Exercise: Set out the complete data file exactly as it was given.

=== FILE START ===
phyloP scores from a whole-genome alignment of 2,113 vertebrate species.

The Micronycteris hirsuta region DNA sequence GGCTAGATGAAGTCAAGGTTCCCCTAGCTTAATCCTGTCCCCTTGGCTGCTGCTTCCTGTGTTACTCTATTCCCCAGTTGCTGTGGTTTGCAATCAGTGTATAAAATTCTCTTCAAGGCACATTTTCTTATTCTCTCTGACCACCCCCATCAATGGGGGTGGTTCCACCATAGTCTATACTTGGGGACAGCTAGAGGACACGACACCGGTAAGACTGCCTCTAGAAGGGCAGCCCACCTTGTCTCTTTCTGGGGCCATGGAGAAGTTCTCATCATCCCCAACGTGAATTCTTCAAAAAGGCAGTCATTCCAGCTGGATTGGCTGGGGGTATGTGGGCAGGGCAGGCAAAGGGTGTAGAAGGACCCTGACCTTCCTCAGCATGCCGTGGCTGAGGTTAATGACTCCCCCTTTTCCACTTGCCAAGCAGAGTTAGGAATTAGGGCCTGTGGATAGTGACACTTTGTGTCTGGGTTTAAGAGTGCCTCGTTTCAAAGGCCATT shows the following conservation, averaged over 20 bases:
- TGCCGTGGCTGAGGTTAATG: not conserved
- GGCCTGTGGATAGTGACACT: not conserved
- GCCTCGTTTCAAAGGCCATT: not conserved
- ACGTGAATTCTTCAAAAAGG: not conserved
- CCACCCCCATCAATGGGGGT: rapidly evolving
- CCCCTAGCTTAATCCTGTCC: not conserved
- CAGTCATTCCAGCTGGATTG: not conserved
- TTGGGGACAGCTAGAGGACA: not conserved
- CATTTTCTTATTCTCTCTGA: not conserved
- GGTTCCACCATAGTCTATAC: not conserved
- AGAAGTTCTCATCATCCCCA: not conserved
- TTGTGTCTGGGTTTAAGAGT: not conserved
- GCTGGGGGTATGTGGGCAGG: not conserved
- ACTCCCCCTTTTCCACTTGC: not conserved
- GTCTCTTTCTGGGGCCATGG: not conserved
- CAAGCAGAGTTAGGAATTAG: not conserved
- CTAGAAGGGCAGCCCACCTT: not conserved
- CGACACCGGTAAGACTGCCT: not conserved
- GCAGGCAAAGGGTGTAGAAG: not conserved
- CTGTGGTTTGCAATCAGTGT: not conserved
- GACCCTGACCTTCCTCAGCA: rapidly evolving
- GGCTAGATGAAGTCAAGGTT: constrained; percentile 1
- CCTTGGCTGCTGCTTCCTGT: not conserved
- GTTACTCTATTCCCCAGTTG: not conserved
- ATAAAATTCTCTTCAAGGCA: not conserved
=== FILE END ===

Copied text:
phyloP scores from a whole-genome alignment of 2,113 vertebrate species.

The Micronycteris hirsuta region DNA sequence GGCTAGATGAAGTCAAGGTTCCCCTAGCTTAATCCTGTCCCCTTGGCTGCTGCTTCCTGTGTTACTCTATTCCCCAGTTGCTGTGGTTTGCAATCAGTGTATAAAATTCTCTTCAAGGCACATTTTCTTATTCTCTCTGACCACCCCCATCAATGGGGGTGGTTCCACCATAGTCTATACTTGGGGACAGCTAGAGGACACGACACCGGTAAGACTGCCTCTAGAAGGGCAGCCCACCTTGTCTCTTTCTGGGGCCATGGAGAAGTTCTCATCATCCCCAACGTGAATTCTTCAAAAAGGCAGTCATTCCAGCTGGATTGGCTGGGGGTATGTGGGCAGGGCAGGCAAAGGGTGTAGAAGGACCCTGACCTTCCTCAGCATGCCGTGGCTGAGGTTAATGACTCCCCCTTTTCCACTTGCCAAGCAGAGTTAGGAATTAGGGCCTGTGGATAGTGACACTTTGTGTCTGGGTTTAAGAGTGCCTCGTTTCAAAGGCCATT shows the following conservation, averaged over 20 bases:
- TGCCGTGGCTGAGGTTAATG: not conserved
- GGCCTGTGGATAGTGACACT: not conserved
- GCCTCGTTTCAAAGGCCATT: not conserved
- ACGTGAATTCTTCAAAAAGG: not conserved
- CCACCCCCATCAATGGGGGT: rapidly evolving
- CCCCTAGCTTAATCCTGTCC: not conserved
- CAGTCATTCCAGCTGGATTG: not conserved
- TTGGGGACAGCTAGAGGACA: not conserved
- CATTTTCTTATTCTCTCTGA: not conserved
- GGTTCCACCATAGTCTATAC: not conserved
- AGAAGTTCTCATCATCCCCA: not conserved
- TTGTGTCTGGGTTTAAGAGT: not conserved
- GCTGGGGGTATGTGGGCAGG: not conserved
- ACTCCCCCTTTTCCACTTGC: not conserved
- GTCTCTTTCTGGGGCCATGG: not conserved
- CAAGCAGAGTTAGGAATTAG: not conserved
- CTAGAAGGGCAGCCCACCTT: not conserved
- CGACACCGGTAAGACTGCCT: not conserved
- GCAGGCAAAGGGTGTAGAAG: not conserved
- CTGTGGTTTGCAATCAGTGT: not conserved
- GACCCTGACCTTCCTCAGCA: rapidly evolving
- GGCTAGATGAAGTCAAGGTT: constrained; percentile 1
- CCTTGGCTGCTGCTTCCTGT: not conserved
- GTTACTCTATTCCCCAGTTG: not conserved
- ATAAAATTCTCTTCAAGGCA: not conserved